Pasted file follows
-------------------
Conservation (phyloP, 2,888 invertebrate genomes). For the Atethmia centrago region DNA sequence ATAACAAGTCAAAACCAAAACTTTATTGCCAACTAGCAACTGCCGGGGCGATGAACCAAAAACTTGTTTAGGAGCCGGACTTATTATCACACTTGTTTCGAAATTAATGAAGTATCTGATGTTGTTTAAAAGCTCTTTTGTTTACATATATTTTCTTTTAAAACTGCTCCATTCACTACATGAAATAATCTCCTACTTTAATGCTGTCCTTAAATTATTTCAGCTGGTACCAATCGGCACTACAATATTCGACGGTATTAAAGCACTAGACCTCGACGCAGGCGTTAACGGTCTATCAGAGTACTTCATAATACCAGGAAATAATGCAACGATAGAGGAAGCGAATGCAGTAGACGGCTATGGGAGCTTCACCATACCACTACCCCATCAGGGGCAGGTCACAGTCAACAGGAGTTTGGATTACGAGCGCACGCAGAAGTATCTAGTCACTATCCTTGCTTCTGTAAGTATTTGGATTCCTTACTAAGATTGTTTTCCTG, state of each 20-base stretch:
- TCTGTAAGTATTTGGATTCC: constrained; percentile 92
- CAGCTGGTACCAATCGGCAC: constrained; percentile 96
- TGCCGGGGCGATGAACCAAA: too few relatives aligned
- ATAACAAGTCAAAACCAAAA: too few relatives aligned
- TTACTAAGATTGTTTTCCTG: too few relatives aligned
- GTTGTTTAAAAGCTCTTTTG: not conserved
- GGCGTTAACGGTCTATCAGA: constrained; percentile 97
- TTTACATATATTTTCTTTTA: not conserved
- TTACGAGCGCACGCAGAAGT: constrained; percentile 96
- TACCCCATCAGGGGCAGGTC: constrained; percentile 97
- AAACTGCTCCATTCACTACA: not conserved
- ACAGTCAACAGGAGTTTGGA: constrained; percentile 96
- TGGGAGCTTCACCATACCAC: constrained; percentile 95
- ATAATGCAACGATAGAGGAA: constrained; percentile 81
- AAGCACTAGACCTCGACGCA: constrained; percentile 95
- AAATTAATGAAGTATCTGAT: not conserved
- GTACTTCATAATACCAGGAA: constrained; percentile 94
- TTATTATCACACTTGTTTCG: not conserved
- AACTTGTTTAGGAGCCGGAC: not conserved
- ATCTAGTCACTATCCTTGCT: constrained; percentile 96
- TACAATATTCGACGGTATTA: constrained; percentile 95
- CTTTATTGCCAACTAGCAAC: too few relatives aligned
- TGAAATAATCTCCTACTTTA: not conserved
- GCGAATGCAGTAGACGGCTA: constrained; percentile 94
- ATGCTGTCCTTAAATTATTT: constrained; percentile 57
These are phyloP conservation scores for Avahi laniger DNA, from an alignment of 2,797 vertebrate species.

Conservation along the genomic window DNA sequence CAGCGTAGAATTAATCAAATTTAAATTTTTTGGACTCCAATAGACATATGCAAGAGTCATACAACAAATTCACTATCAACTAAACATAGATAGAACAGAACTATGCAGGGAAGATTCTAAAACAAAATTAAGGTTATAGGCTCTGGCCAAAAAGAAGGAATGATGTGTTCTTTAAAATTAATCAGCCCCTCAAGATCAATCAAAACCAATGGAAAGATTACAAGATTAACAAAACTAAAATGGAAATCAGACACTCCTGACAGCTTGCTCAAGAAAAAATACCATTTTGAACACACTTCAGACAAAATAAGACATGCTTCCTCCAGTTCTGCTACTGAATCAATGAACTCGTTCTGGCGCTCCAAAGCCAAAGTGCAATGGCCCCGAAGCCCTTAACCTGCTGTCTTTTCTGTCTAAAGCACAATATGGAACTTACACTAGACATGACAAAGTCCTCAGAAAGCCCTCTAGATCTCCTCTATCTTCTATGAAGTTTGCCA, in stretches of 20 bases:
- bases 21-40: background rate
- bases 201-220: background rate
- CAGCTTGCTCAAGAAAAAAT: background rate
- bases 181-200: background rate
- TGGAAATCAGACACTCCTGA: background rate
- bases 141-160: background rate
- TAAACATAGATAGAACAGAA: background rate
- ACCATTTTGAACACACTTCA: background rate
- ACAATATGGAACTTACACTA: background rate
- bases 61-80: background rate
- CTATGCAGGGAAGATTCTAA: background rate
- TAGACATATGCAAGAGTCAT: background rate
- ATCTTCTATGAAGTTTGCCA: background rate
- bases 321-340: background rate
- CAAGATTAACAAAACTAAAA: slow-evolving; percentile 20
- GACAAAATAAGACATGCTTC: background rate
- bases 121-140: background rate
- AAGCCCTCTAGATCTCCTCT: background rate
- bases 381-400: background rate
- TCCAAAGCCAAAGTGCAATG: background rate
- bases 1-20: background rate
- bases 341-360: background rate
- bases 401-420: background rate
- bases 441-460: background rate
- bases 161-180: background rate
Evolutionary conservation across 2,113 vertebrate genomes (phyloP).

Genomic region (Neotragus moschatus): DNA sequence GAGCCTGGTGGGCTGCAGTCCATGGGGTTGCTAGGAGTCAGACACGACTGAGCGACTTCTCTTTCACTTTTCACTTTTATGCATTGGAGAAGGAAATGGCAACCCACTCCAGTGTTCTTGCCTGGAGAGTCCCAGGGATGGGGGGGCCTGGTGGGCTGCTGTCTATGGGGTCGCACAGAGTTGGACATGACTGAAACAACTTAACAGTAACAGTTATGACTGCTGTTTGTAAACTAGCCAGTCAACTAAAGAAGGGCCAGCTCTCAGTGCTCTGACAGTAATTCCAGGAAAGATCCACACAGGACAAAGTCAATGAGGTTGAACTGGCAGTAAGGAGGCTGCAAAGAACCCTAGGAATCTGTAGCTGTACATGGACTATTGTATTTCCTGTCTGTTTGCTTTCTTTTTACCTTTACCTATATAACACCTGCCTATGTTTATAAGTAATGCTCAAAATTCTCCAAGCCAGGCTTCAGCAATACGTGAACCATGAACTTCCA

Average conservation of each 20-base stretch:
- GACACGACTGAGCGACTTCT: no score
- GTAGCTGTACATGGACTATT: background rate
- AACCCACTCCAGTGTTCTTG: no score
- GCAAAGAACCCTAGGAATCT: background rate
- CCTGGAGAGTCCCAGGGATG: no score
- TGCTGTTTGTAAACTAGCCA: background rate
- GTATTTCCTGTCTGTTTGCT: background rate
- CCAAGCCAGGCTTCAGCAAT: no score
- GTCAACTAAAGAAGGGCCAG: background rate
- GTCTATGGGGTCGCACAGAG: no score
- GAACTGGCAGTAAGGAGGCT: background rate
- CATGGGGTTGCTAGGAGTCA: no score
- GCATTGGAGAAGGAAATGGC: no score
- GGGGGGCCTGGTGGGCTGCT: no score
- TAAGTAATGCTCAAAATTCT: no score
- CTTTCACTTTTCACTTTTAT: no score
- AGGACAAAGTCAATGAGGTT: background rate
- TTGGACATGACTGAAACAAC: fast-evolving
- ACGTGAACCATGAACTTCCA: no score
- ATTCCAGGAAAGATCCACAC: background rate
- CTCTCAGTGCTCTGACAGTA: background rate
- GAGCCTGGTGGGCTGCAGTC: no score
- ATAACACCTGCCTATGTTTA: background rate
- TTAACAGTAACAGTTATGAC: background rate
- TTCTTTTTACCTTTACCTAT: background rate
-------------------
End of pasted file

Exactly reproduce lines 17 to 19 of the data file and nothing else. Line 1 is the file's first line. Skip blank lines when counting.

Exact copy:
- AAATTAATGAAGTATCTGAT: not conserved
- GTACTTCATAATACCAGGAA: constrained; percentile 94
- TTATTATCACACTTGTTTCG: not conserved